Maybe it's been done already, and I missed it, but it would be fun to have something like a "Convoy walk." Or a convoy of diners on Convoy? A movable feast? Which restaurants are worth trying? There are so many...Even though I live nearby, I have yet to sample even half of them. (Of course I have my favorites, but I wonder what I am missing out on!)

Regarding the Bargain Bites du Jour, thank you for the tips. I'm sure all of us who love to dine out but find that our Alexander Hamiltons have turned into Abraham Lincolns are scrounging around, trying to find just the sorts of bargains you have discovered.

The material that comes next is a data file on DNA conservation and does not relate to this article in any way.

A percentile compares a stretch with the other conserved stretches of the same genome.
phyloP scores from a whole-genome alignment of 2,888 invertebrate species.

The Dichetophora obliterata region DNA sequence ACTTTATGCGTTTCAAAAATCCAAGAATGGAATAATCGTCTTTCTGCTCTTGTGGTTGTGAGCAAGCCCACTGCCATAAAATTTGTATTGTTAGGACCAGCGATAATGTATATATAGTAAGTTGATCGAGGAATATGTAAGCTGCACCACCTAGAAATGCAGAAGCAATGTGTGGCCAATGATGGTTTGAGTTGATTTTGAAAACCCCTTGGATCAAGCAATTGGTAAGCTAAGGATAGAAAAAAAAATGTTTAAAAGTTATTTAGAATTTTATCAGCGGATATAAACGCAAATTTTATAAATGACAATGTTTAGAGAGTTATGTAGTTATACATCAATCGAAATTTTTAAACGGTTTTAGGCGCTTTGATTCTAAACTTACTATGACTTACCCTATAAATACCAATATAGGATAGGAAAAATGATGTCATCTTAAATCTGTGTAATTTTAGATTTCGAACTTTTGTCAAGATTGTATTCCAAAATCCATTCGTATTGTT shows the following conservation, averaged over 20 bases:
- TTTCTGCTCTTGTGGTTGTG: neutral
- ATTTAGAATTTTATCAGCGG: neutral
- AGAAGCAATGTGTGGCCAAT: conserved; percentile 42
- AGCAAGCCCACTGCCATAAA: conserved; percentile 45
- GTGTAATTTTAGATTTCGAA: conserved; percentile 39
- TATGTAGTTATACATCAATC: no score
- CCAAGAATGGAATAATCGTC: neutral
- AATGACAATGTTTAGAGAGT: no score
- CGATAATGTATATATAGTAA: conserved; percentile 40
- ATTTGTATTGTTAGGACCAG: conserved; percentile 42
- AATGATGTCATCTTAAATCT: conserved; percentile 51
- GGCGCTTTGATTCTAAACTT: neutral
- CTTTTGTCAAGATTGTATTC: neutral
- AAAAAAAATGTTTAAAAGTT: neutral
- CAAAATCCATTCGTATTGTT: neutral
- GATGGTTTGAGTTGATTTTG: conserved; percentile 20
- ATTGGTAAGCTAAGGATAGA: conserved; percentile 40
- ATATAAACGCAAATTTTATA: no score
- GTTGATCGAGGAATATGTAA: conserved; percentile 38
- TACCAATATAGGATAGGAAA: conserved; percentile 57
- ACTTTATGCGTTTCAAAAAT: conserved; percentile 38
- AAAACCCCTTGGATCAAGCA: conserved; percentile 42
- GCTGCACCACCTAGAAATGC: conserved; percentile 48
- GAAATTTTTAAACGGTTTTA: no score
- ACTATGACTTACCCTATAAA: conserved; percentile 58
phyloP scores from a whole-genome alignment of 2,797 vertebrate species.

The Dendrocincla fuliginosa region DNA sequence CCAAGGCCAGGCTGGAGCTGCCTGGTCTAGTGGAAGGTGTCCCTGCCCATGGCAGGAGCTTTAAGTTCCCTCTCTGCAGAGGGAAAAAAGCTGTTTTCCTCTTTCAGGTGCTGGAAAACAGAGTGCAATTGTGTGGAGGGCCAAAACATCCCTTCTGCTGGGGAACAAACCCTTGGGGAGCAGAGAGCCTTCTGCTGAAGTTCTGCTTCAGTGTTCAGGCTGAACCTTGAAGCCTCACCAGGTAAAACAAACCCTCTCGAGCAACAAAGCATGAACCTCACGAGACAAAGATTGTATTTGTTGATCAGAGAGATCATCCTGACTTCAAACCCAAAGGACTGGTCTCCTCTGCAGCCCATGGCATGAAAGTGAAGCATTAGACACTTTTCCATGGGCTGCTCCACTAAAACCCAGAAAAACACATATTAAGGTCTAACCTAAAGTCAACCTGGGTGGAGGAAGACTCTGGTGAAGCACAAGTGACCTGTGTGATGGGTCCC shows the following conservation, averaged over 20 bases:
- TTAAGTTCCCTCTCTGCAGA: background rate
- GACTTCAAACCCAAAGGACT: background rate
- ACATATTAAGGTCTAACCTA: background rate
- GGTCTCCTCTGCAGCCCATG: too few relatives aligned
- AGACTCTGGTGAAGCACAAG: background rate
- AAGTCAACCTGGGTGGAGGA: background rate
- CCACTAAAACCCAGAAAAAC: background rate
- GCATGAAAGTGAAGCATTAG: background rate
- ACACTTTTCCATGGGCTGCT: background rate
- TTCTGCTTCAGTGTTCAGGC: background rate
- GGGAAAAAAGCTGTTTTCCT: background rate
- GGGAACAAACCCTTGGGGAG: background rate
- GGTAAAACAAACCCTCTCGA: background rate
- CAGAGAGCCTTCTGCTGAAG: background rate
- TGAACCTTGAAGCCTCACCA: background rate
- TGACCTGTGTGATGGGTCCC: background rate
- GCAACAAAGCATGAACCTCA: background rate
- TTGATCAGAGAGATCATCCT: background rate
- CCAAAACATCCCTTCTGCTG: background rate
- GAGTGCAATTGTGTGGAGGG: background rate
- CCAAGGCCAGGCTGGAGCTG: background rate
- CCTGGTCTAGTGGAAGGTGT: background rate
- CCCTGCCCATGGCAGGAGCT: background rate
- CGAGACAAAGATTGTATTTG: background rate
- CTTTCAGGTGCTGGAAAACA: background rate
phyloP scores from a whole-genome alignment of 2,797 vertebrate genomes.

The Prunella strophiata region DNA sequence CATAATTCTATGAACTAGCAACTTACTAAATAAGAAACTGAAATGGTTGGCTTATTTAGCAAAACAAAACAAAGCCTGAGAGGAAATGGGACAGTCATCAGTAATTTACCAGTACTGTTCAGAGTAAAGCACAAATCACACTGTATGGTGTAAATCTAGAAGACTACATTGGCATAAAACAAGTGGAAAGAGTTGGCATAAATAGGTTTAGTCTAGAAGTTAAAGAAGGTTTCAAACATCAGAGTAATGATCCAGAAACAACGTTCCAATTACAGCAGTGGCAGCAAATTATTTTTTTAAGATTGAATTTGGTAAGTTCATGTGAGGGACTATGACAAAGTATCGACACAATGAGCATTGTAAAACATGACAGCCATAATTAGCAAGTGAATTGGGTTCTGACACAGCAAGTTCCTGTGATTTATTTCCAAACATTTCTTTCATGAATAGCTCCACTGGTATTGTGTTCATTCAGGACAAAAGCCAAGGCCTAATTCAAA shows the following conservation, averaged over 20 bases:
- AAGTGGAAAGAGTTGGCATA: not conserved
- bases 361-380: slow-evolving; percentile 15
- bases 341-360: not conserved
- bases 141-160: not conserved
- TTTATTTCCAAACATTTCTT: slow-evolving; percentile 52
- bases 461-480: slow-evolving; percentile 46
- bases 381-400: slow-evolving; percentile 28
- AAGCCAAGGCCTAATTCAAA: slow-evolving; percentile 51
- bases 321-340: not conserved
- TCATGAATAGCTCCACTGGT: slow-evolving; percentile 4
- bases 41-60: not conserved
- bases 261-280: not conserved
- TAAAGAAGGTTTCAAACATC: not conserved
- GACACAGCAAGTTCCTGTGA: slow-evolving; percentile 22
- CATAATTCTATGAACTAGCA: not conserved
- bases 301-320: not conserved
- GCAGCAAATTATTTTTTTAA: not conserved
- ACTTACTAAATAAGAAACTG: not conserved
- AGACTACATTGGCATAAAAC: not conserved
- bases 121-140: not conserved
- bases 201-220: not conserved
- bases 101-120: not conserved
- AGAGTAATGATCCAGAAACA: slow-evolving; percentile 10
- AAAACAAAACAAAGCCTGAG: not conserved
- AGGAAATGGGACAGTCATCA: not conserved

Oh--returning to the June 10th review--I hope the smoke from the BBQ wars has settled! (And just how many bottles of ketchup and molasses BBQ sauce will be bought for those Fourth of July Q's?)


SDaniels July 1, 2009 @ 1:46 p.m.

I'm planning on some meaty grilled fish, millerowski, perhaps with a chimichurri sauce? Definitely washed down with some fine cocktails. Happy upcoming 4th!


Naomi Wise July 4, 2009 @ 4:28 p.m.

Ooh, if I lived near Convoy Street I'd haunt the place, trying to eat from one end to the other. Forget Hillcrest and the Gaslamp and La Jolla, gimme that! (When I was trekking in Nepal eating dreary dhal baat tarkari night after night, I didn't crave a burger -- I dreamed of eating shrimp in Hong Kong.)